You know every time I think about that, I think about the Super Bowl Apple “1984” ads to fight against “Big Brother”… and now 30+ years later, Apple is not a brand for people that “think different”, they became “Big Brother”. Just like Gibson was all about being rock & roll, they slowly fade to leave this place for other brands. One of them lately is definitely Epiphone.

So it was no surprise when I saw The Tone King doing an unboxing and review video about the new Epiphone Limited Edition Jason Hook “M-4” Explorer Outfit. I was watching the video and very quickly it reminded my Ltd. Ed. James Bay signature and the whole experience I got from it. When I got mine, I was surprised to see the nice hard case, the little book with real signature, the matching strap, etc… and of course, I was very please by the guitar, its finishing and of course its tone with the Kinman noiseless “Sweet Neck” P90.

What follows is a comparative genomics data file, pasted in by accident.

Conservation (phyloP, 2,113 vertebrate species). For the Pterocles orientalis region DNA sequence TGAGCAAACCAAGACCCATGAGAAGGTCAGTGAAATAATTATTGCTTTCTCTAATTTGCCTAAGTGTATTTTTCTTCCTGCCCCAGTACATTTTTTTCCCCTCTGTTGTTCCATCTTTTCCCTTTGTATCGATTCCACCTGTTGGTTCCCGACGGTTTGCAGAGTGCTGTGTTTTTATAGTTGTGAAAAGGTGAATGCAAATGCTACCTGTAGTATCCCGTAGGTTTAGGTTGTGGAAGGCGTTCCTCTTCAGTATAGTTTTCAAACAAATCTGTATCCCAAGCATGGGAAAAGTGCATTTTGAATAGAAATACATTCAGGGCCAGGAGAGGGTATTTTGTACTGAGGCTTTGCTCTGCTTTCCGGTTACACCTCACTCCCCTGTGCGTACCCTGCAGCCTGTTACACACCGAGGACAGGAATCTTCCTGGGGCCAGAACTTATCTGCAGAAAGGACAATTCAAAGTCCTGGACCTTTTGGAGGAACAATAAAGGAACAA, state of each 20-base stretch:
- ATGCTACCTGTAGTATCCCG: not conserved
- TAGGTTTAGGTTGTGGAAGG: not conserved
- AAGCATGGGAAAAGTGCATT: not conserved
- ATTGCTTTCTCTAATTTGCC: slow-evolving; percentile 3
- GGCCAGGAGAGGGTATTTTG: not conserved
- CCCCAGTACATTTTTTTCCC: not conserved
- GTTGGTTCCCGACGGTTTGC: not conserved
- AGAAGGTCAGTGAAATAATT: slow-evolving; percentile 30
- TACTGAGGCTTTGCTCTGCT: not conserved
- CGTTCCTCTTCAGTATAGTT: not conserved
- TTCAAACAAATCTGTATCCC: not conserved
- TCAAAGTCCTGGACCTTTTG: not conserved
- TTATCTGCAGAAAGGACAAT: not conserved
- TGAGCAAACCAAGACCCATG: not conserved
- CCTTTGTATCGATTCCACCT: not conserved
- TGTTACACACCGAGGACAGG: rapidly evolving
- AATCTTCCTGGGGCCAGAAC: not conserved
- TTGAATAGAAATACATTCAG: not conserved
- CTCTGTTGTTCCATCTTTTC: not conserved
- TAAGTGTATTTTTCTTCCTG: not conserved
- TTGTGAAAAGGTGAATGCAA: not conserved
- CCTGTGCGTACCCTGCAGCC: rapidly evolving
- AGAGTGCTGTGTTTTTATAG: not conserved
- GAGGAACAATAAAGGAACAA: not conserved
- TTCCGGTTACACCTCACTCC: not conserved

The Ltd. Ed. Jason Hook Signature is not just another random Explorer. That’s one of the major point that seem to come from those signature models. Epiphone gave “carte blanche” to the artist to make sure the signature model would not just be some kind of paint job on an existing model, but really a model custom made to their specs and for their needs. It shows the dedication a brand can have toward the endorsed artists — it means a lot to me. Endorsements are not just about free gear that received a paint job and a set of pickups. It’s more than that. It’s an entire relation between a brand that will support an artist and an artist that will represent the brand. Nothing could be more true when we listen to Jason Hook talking about his signature model and the modifications he asked Epiphone to do to make sure the guitar will suit him.